The US-based Digital Media Association (DiMA) is the lobbying body for music streaming services from companies including Amazon, Apple, Pandora, Spotify and YouTube.
Its new ‘Streaming Forward‘ report – produced with consultancy firm Midia Research – thus focuses on the positive aspects of streaming’s impact on the US music industry.
Its data from 2019 notes that there were $10.3bn of streaming revenues in the US (“$28.2m per day generated for the music industry”) and that by the end of the year there were 87.2m streaming music subscriptions in the US and 99 million subscribers.
That’s an interesting number, hinting that around 11.9% of American music subscribers aren’t paying themselves – for example because they’re on family plans paid for by someone else in their household.
[Note, the ‘87.2m subscriptions’ figure is different from US industry body the RIAA’s official 2019 figure of 60.4m paid subscriptions. That’s because the RIAA’s stat was an average across the year, while DiMA’s is a year-end figure. DiMA’s report also offers a figure for the number of ad-supported music listeners in the US at the end of 2019: nearly 117 million.]
More talking points: 17% of US music streaming users search for song lyrics at least every month; 21% of US consumers listen to podcasts on a monthly basis, but that rises to more than 40% for music subscribers and smart speaker owners; 47% of US smart speaker owners pay for a music subscription compared to 21% of overall consumers; and there’s a forecast that US streaming revenues will grow from $11.7bn in 2020 to $17.8bn by 2026.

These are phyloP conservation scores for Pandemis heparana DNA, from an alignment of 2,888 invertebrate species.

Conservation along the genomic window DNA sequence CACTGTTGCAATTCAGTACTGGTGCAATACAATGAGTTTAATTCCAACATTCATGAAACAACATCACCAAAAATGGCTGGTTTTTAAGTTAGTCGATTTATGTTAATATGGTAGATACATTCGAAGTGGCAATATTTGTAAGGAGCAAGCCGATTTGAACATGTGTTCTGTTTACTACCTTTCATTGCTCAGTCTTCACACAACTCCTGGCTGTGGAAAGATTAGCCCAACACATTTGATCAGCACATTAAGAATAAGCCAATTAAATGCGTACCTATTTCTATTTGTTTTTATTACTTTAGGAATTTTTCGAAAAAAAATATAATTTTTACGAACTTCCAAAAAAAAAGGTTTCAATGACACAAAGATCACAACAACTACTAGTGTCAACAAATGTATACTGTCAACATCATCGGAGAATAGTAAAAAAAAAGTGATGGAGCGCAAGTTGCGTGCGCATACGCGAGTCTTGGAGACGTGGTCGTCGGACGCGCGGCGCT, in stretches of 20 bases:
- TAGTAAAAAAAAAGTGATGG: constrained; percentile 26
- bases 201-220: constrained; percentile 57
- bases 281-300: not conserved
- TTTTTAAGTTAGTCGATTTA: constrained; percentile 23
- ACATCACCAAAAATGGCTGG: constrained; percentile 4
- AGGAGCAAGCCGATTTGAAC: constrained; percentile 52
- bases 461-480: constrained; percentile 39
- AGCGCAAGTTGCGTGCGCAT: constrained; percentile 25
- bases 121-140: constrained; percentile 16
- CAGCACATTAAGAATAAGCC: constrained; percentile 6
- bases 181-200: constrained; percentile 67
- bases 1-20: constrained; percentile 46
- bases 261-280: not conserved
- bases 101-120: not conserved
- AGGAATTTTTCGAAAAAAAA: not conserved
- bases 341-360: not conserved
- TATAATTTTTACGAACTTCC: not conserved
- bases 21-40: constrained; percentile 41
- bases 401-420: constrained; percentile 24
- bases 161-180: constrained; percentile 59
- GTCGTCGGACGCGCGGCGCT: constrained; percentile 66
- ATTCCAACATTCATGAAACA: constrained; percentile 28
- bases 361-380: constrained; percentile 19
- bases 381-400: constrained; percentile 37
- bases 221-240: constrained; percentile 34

There are some obvious gaps: no mention of the appeal against the Copyright Royalty Board’s new songwriter royalty rates (all of DiMA’s members bar Apple appealed) for example. Recent complaints by musicians about streaming payouts are also swerved, with the emphasis on success stories like BTS, Tones and I and Lil Nas X.
Here’s a fun thing though: a separate infographic created by DiMA to illustrate ‘Who gets paid and how much?’ from US on-demand audio subscription revenues, breaking down how each $100 collected from consumers is divided up.
Not just in terms of the ‘$31 to the service and $69 to the rightsholders’ split, but beyond that too: how the $55.21 that goes to recording rightsholders and the $13.31 that goes to song [publishing] rightsholders is split between the various entities.
These can only ever be illustrative average figures: label, publishing and management deals vary so much after all.
But it’s very interesting to see the DSPs’ lobbying body putting an infographic out suggesting that of the $55.21 of recording royalties generated from $100 of subscription spending, labels get $43.54 (79%) while artists get $6.63 (12%). Quite the conversation starter…
Music Ally’s next Learn Live webinar will help you understand what’s required for artists to thrive in new international markets!